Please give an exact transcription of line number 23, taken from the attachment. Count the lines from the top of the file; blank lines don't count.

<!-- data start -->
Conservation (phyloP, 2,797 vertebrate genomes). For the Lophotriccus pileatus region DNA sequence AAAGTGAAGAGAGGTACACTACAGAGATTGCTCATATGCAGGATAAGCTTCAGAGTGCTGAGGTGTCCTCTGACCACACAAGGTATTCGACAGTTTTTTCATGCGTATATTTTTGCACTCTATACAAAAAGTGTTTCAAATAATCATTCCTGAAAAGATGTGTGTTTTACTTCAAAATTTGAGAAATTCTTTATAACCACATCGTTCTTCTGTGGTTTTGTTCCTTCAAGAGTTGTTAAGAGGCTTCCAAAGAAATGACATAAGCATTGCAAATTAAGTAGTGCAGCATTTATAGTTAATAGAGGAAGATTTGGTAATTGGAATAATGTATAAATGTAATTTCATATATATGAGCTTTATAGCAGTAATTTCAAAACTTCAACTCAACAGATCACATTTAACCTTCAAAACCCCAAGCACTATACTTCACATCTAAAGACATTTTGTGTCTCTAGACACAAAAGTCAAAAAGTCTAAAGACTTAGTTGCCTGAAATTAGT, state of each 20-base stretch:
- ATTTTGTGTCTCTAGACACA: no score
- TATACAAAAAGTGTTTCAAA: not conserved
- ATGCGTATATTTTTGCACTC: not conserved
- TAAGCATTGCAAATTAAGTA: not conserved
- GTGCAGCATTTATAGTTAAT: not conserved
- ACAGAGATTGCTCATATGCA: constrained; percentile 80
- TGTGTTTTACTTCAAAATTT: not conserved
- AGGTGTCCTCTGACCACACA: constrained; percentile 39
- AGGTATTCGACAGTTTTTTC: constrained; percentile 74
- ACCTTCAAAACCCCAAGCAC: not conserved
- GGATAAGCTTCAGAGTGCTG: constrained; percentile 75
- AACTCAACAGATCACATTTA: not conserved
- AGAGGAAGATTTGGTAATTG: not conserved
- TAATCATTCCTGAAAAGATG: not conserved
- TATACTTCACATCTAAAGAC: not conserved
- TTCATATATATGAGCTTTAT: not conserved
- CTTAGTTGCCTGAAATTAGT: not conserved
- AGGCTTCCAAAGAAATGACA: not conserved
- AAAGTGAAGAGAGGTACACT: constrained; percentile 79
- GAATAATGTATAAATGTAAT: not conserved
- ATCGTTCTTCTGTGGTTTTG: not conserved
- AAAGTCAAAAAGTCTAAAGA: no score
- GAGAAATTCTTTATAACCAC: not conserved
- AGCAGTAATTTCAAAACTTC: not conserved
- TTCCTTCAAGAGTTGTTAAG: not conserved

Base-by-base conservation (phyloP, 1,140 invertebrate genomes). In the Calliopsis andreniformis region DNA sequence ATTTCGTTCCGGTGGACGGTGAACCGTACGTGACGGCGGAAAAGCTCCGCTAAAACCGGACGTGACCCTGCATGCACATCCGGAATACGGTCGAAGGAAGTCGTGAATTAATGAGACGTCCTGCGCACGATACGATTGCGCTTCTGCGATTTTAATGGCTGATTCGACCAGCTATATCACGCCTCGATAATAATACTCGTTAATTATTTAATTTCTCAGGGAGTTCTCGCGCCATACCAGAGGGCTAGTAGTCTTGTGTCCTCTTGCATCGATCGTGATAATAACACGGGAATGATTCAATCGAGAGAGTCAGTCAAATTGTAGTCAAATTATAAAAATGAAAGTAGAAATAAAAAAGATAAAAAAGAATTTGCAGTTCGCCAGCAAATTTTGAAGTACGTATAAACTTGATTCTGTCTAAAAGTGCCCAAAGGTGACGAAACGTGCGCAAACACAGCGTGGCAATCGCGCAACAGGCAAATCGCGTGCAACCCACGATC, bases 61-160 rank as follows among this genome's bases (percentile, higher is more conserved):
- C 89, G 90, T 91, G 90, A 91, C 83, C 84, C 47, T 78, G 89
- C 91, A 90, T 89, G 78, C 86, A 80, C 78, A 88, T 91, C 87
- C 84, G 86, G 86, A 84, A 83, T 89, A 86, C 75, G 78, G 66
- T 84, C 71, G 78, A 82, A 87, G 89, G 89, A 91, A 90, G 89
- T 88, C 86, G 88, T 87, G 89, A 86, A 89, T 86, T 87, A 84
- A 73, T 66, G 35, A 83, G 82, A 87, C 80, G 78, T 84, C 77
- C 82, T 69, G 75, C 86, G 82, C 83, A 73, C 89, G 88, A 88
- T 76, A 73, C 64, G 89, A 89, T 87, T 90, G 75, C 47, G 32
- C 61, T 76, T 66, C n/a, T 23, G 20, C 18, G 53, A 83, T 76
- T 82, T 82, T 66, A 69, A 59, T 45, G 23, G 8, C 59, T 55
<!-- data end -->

- AAAGTCAAAAAGTCTAAAGA: no score